How Can I Supplement My Social Security Income?

How Can I Supplement My Social Security Income?

Dear Matt,

I have been getting Social Security for three years. It just isn’t enough. I don’t know how to live on this income. My children help me but I don’t want to be an expense to them. My husband passed away years ago, so it’s just me. What can I do to make more money?

Thank you,


Connie, I hear you. It’s really tough to try to get by on Social Security as your main, or only, means of support. Even though the government makes cost of living adjustments every year, sometimes it just isn’t enough to cover what you need. 

Let’s look at this question from a variety of angles to see if we can help you find some ways to stretch your dollars.

Getting What’s Yours

Now that you’ve been drawing Social Security for several years, it’s likely that most of the decisions that could be made to maximize your monthly checks have already been locked in and are irreversible. It doesn’t hurt, though, to ask a Social Security Administration representative to look over your situation and make sure you aren’t missing out on any benefits, including survivor’s benefits from your husband.

You should also look carefully through any financial papers your husband left behind and contact any long-term employers to see if there are any pension plans or insurance policies that may have been forgotten that you can claim. It’s not uncommon for someone to have multiple small 401Ks from various employers. Do the same, of course, for your own previous employers. 

Earning Extra Income

Depending on your health and skills, you can find a lot of different varieties of work, including many things you can do from home. Becoming comfortable using a computer is one of the best things you can do to multiply your job opportunities. Here are a few examples:

  • Preply - get paid to provide English conversation practice to internationals by video.
  • We Work Remotely - opportunities in customer service, teaching tutoring, data entry, and bookkeeping.
  • Fiverr or Upwork - sites for getting temporary work as a writer, graphic designer, accountant, programmer, etc.
  • TaskRabbit or Thumbtack - opportunities to work as a housekeeper, handyman, delivery driver, or personal assistant.

Reducing Expenses

Looking at the other side of the equation, you should also make sure your expenses are as low as possible. If you have subscriptions to magazines, newspapers, or online services you aren’t using, cancel them. If you have a cell phone, many people choose to save some money by having their landline disconnected. Look for the best deals on internet providers and other services where you have options. 

If you own a car, think about whether you can get a more affordable and reliable one, or if you might be able to do without a car altogether and use an Uber or public transportation, depending on your lifestyle and what is available to you. Being free of a car can release you from major expenses.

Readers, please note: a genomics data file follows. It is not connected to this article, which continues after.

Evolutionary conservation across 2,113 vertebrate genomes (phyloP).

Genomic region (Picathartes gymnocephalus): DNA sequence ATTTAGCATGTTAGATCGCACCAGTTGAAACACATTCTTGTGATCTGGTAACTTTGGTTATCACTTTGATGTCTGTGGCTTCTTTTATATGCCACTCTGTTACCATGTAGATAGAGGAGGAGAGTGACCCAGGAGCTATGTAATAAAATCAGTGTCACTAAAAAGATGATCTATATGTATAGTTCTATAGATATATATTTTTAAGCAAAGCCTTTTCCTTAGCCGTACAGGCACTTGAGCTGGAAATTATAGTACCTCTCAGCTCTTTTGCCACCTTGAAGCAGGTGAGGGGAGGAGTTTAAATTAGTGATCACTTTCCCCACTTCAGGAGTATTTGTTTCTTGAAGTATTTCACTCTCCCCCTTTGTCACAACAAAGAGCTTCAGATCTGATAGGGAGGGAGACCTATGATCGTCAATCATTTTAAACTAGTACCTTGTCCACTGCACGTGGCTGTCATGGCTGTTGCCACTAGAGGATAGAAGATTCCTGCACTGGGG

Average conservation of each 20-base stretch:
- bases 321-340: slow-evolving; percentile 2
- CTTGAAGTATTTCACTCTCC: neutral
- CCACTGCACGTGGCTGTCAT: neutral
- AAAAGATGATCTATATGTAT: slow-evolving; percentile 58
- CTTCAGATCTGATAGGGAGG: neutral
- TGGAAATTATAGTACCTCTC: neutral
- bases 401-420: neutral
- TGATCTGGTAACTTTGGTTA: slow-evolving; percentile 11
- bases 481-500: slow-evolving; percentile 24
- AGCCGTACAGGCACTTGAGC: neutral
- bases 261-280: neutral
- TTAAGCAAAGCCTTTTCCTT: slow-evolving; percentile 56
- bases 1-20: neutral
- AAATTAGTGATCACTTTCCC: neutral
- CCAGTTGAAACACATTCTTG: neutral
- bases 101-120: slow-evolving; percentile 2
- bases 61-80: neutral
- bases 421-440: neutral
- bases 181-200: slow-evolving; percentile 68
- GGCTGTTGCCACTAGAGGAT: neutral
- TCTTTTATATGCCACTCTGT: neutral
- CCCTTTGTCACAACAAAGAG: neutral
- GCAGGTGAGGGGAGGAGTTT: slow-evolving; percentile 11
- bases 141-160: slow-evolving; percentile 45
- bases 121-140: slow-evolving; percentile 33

Google to see what programs and discounts may be available to seniors and lower-income people in your area. Utility companies sometimes offer reduced rates to vulnerable people. Food banks can provide a huge amount of staples to save substantially on your grocery bill. Make sure you are asking for senior discounts when you shop and dine out. Non-profits and faith-based organizations sometimes provide services to seniors. All of these programs and discounts are intended to help people like you, so don’t hesitate to use them.

Changing Your Living Situation

If you own your home, you could consider renting out one or more rooms, or renting out the basement, attic, or storage units to people needing inexpensive storage. You might also consider a reverse mortgage, where the bank will make monthly payments to you to gradually buy your house. 

If you currently live alone, you might consider sharing a living space with a good friend or family member, at your house or theirs. The two of you could rent out or sell the unused house. 

Finally, if you live in a place where the cost of living is high, you might consider moving to a different part of your state or a different part of the country where things are more affordable. 

No Easy Answers

Unfortunately, there’s not just one easy answer to the question you’ve asked. But on the positive side, there are actually a lot of potential answers, large and small, that you can put together in a way that meets your unique needs. 

Fortunately, most of these are under your control. You get to decide your spending habits, where you will live, and what kind of energy you put into finding a good part-time job. You’ve made it this far in your life, so you are a survivor! And you are blessed to have children to help you.

While you don’t want to be a burden to them, financially, I’d encourage you to think more about how you can be a blessing to them, relationally. No doubt they will be glad to help you as you maintain a loving, encouraging relationship with them.